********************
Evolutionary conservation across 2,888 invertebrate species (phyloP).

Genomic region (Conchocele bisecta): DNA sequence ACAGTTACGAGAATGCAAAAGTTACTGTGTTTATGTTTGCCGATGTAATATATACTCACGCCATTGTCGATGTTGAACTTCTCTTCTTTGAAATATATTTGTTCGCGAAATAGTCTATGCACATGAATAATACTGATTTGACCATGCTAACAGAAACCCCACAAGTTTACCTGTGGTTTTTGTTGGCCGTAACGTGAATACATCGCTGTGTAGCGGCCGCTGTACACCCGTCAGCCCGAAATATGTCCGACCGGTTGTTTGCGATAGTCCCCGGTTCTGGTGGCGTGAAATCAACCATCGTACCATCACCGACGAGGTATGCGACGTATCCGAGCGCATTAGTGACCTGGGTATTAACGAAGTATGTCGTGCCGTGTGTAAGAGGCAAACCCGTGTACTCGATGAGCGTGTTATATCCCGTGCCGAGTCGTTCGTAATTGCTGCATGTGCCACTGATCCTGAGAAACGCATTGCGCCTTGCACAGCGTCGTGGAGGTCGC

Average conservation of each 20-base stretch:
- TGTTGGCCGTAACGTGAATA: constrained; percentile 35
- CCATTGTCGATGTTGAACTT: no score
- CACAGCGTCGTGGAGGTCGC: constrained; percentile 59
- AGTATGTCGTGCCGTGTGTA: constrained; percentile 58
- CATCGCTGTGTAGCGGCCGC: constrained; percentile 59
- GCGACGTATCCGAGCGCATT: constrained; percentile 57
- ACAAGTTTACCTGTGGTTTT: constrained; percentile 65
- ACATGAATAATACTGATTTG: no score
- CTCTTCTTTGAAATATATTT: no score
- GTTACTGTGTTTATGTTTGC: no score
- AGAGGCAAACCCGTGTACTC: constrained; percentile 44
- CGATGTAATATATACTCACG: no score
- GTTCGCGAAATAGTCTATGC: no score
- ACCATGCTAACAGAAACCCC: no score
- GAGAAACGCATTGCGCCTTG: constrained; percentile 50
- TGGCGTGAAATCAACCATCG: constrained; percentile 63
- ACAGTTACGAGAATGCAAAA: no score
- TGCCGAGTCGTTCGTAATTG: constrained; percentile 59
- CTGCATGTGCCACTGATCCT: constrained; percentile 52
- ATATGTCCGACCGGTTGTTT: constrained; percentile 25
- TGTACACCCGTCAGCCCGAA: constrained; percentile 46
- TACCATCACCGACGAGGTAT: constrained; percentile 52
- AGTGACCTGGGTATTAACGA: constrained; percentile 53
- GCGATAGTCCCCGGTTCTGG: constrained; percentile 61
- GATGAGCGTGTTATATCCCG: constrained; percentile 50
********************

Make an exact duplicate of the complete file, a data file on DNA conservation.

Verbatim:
Evolutionary conservation across 2,888 invertebrate species (phyloP).

Genomic region (Conchocele bisecta): DNA sequence ACAGTTACGAGAATGCAAAAGTTACTGTGTTTATGTTTGCCGATGTAATATATACTCACGCCATTGTCGATGTTGAACTTCTCTTCTTTGAAATATATTTGTTCGCGAAATAGTCTATGCACATGAATAATACTGATTTGACCATGCTAACAGAAACCCCACAAGTTTACCTGTGGTTTTTGTTGGCCGTAACGTGAATACATCGCTGTGTAGCGGCCGCTGTACACCCGTCAGCCCGAAATATGTCCGACCGGTTGTTTGCGATAGTCCCCGGTTCTGGTGGCGTGAAATCAACCATCGTACCATCACCGACGAGGTATGCGACGTATCCGAGCGCATTAGTGACCTGGGTATTAACGAAGTATGTCGTGCCGTGTGTAAGAGGCAAACCCGTGTACTCGATGAGCGTGTTATATCCCGTGCCGAGTCGTTCGTAATTGCTGCATGTGCCACTGATCCTGAGAAACGCATTGCGCCTTGCACAGCGTCGTGGAGGTCGC

Average conservation of each 20-base stretch:
- TGTTGGCCGTAACGTGAATA: constrained; percentile 35
- CCATTGTCGATGTTGAACTT: no score
- CACAGCGTCGTGGAGGTCGC: constrained; percentile 59
- AGTATGTCGTGCCGTGTGTA: constrained; percentile 58
- CATCGCTGTGTAGCGGCCGC: constrained; percentile 59
- GCGACGTATCCGAGCGCATT: constrained; percentile 57
- ACAAGTTTACCTGTGGTTTT: constrained; percentile 65
- ACATGAATAATACTGATTTG: no score
- CTCTTCTTTGAAATATATTT: no score
- GTTACTGTGTTTATGTTTGC: no score
- AGAGGCAAACCCGTGTACTC: constrained; percentile 44
- CGATGTAATATATACTCACG: no score
- GTTCGCGAAATAGTCTATGC: no score
- ACCATGCTAACAGAAACCCC: no score
- GAGAAACGCATTGCGCCTTG: constrained; percentile 50
- TGGCGTGAAATCAACCATCG: constrained; percentile 63
- ACAGTTACGAGAATGCAAAA: no score
- TGCCGAGTCGTTCGTAATTG: constrained; percentile 59
- CTGCATGTGCCACTGATCCT: constrained; percentile 52
- ATATGTCCGACCGGTTGTTT: constrained; percentile 25
- TGTACACCCGTCAGCCCGAA: constrained; percentile 46
- TACCATCACCGACGAGGTAT: constrained; percentile 52
- AGTGACCTGGGTATTAACGA: constrained; percentile 53
- GCGATAGTCCCCGGTTCTGG: constrained; percentile 61
- GATGAGCGTGTTATATCCCG: constrained; percentile 50